YANGON: A new wave of sectarian violence in western Myanmar has left five people dead and dozens injured in recent days, triggering another exodus of Muslims to emergency camps, officials said Thursday.
Hundreds of homes have been burned in the fresh outburst of unrest in Rakhine state, where Buddhist-Muslim clashes have killed at least 95 people since June and displaced tens of thousands, according to the authorities.
On Thursday, Ashok Nigam, the UN humanitarian coordinator in Myanmar, issued a statement, calling for calm.
“The UN is gravely concerned about reports of a resurgence of inter-communal conflict in several areas in Rakhine State – which has resulted in deaths and has forced thousands of people, including women and children, to flee their homes,” said the official.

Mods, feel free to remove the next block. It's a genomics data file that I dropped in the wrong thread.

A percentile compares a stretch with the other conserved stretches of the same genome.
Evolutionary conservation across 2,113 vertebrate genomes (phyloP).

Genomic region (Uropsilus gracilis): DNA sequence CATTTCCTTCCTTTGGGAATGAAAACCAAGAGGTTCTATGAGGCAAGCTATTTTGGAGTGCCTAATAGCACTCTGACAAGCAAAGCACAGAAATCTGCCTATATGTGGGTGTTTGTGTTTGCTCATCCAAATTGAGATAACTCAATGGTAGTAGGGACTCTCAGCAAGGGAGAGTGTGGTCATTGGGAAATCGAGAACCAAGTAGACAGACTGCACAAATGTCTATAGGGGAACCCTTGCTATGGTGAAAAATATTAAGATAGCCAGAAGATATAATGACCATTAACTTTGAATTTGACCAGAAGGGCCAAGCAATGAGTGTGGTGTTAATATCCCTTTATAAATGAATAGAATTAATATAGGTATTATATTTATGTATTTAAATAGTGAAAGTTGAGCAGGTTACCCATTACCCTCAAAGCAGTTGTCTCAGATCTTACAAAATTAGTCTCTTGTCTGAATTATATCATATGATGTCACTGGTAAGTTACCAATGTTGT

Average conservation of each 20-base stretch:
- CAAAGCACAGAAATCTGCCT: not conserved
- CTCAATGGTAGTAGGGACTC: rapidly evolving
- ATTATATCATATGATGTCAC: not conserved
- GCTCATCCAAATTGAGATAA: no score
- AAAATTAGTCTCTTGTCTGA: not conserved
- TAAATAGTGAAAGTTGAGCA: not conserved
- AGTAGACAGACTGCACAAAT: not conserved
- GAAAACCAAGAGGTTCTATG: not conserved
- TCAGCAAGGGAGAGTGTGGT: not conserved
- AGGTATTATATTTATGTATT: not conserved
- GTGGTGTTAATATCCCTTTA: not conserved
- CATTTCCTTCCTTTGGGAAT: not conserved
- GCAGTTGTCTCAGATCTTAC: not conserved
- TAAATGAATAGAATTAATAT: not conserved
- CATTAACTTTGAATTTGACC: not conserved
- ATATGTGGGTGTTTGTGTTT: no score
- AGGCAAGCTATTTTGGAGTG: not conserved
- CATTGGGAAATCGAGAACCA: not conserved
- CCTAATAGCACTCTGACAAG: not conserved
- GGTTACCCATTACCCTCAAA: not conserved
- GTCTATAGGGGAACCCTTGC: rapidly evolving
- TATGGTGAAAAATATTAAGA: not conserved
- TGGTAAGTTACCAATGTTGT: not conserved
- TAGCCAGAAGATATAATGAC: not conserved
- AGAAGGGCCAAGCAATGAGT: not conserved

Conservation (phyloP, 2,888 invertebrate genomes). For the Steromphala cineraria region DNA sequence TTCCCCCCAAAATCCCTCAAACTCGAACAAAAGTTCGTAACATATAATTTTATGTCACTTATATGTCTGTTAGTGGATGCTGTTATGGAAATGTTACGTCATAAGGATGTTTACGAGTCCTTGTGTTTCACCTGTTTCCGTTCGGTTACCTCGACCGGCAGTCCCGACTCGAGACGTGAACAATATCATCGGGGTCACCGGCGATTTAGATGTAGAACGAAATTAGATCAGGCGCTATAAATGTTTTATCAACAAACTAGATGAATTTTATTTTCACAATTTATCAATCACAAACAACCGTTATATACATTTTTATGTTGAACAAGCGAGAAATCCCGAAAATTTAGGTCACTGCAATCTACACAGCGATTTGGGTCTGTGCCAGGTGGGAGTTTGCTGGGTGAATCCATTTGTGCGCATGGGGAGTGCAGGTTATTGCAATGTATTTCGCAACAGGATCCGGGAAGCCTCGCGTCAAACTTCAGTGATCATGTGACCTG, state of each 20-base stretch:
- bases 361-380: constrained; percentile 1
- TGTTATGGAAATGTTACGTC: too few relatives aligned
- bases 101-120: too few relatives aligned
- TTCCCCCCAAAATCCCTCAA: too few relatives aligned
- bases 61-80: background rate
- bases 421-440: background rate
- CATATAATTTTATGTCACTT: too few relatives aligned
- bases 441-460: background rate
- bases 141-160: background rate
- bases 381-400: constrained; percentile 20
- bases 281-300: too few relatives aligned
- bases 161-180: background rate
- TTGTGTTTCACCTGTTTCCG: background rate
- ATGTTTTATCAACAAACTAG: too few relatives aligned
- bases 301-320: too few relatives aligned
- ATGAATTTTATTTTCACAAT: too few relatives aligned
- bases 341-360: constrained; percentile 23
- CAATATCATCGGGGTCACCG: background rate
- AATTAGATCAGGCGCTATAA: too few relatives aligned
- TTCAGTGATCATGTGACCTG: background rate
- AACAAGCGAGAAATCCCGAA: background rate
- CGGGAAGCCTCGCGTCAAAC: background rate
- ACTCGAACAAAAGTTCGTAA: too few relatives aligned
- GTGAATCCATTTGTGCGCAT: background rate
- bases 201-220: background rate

About 75,000 people are estimated to be uprooted in Rakhine state, mostly Rohingya. There have been a series of protests by Buddhists in Myanmar against the stateless Muslim group, long considered by the United Nations to be one of the most persecuted minorities on the planet.
The Buddhist-majority government of Myanmar refuses to recognize Rohingyas and has classified them as illegal migrants, even though, the Rohingyas are said to be Muslim descendants of Persian, Turkish, Bengali, and Pathan origins, who migrated to Myanmar as early as the eighth century.
Reports say more than hundreds of Rohingyas have been killed in Rakhine over the past few months.
Rights groups fear that the real death toll may be much higher than the official toll.